China stops using some Apple products, fearing US espionage

By JOSEPH FITSANAKIS | intelNews.orgApple offices in China
Authorities in China have removed Apple products from a government procurement list because of fears that they are susceptible to electronic espionage by the United States. Citing “government officials familiar with the matter”, Bloomberg News said on Wednesday that 10 Apple products have been removed from the list, including the iPad and iPad Mini, as well as MacBook Air and MacBook Pro products —though interestingly the inventory of removed items does not include Apple smartphone products. The procurement list is produced several times a year by China’s Ministry of Finance and the National Commission for Development and Reform. It specifies the types of products that can be purchased with public funds by all central departments of the Communist Party of China, as well as by all state and local government ministries. The surprise removal of Apple products from the list follows a report aired by Beijing’s state-owned China Central Television in July, which claimed that security weaknesses in Apple software could cause the theft of sensitive state secrets. Apple vigorously rejected the claims made in the television report. The action by the Chinese government is the latest move in a tit-for-tat cyberespionage war between Washington and Beijing, which began in 2013, when American defector Edward Snowden began leaking US intelligence secrets. In June of that year, it was revealed that the US National Security Agency (NSA) has been engaged in protracted offensive cyberespionage operations against China for nearly 15 years. Almost a year later, the US Department of Justice charged a group of Chinese military officers with stealing American trade secrets through cyberespionage. Apple is not the first American technology firm to be hit with removals of its products from the Chinese government’s procurement list. Read more of this post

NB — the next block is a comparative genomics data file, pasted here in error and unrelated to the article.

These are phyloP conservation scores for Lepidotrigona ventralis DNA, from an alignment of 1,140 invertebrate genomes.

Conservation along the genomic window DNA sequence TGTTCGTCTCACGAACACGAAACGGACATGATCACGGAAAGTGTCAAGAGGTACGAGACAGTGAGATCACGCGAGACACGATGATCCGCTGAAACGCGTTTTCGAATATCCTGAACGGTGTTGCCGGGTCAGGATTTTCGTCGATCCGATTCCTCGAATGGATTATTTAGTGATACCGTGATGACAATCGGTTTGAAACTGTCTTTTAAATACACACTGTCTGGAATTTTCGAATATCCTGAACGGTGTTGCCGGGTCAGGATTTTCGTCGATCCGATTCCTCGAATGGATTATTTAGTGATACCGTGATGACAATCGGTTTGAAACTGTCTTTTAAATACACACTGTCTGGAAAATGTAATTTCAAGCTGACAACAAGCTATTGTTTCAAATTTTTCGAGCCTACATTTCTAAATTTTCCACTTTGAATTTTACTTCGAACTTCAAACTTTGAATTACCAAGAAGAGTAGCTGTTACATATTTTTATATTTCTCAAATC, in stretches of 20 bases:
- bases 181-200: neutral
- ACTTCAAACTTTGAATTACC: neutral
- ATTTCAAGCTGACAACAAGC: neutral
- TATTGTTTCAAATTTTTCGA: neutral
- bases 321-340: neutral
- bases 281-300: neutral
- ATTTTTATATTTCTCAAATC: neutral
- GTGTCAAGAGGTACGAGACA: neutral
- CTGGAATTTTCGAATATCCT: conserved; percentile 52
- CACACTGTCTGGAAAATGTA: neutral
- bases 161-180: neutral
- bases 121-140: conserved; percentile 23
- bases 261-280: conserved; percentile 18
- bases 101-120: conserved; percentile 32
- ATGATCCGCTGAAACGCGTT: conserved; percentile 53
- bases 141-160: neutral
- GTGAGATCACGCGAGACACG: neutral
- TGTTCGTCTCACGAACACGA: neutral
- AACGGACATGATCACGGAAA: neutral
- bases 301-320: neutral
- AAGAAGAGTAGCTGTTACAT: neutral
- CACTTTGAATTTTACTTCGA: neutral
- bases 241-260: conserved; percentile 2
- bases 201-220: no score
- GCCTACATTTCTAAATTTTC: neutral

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Taiwanese spy operation led to Chinese official’s dismissal, claims leaked cable

Jin Renqing

Jin Renqing

By JOSEPH FITSANAKIS| intelNews.org |
The puzzling resignation of China’s minister of finance was caused by his sexual involvement with a Taiwanese spy, who extracted classified information from him, according to a leaked American diplomatic cable. At the time of his 2007 resignation, Jin Renqing, a Communist Party bureaucrat with over 40 years of financial affairs experience, was regarded as Asia’s preeminent finance technocrat. His rise to China’s most powerful financial post, in the early years of our century, coincided with the country’s meteoric economic rise. When he quietly stepped down, a brief press statement by the Chinese government said Jin had resigned for “personal reasons”. But according to a diplomatic cable authored in September 2007 by a US State Department diplomat, Jin’s resignation was in fact a summary dismissal, caused by his sexual involvement with a much younger woman, who is now believed to have worked for Taiwanese intelligence. The cable, which has been leaked by whistleblower website WikiLeaks, describes the alleged Taiwanese spy as a “promiscuous socialite” and a “social butterfly”, who had successive affairs with a host of senior Chinese officials. The list included the country’s former Minister for Agriculture, Du Qinglin and Chen Tonghai, Director of China’s powerful Petroleum and Chemical Corporation, also known as Sinopec. Read more of this post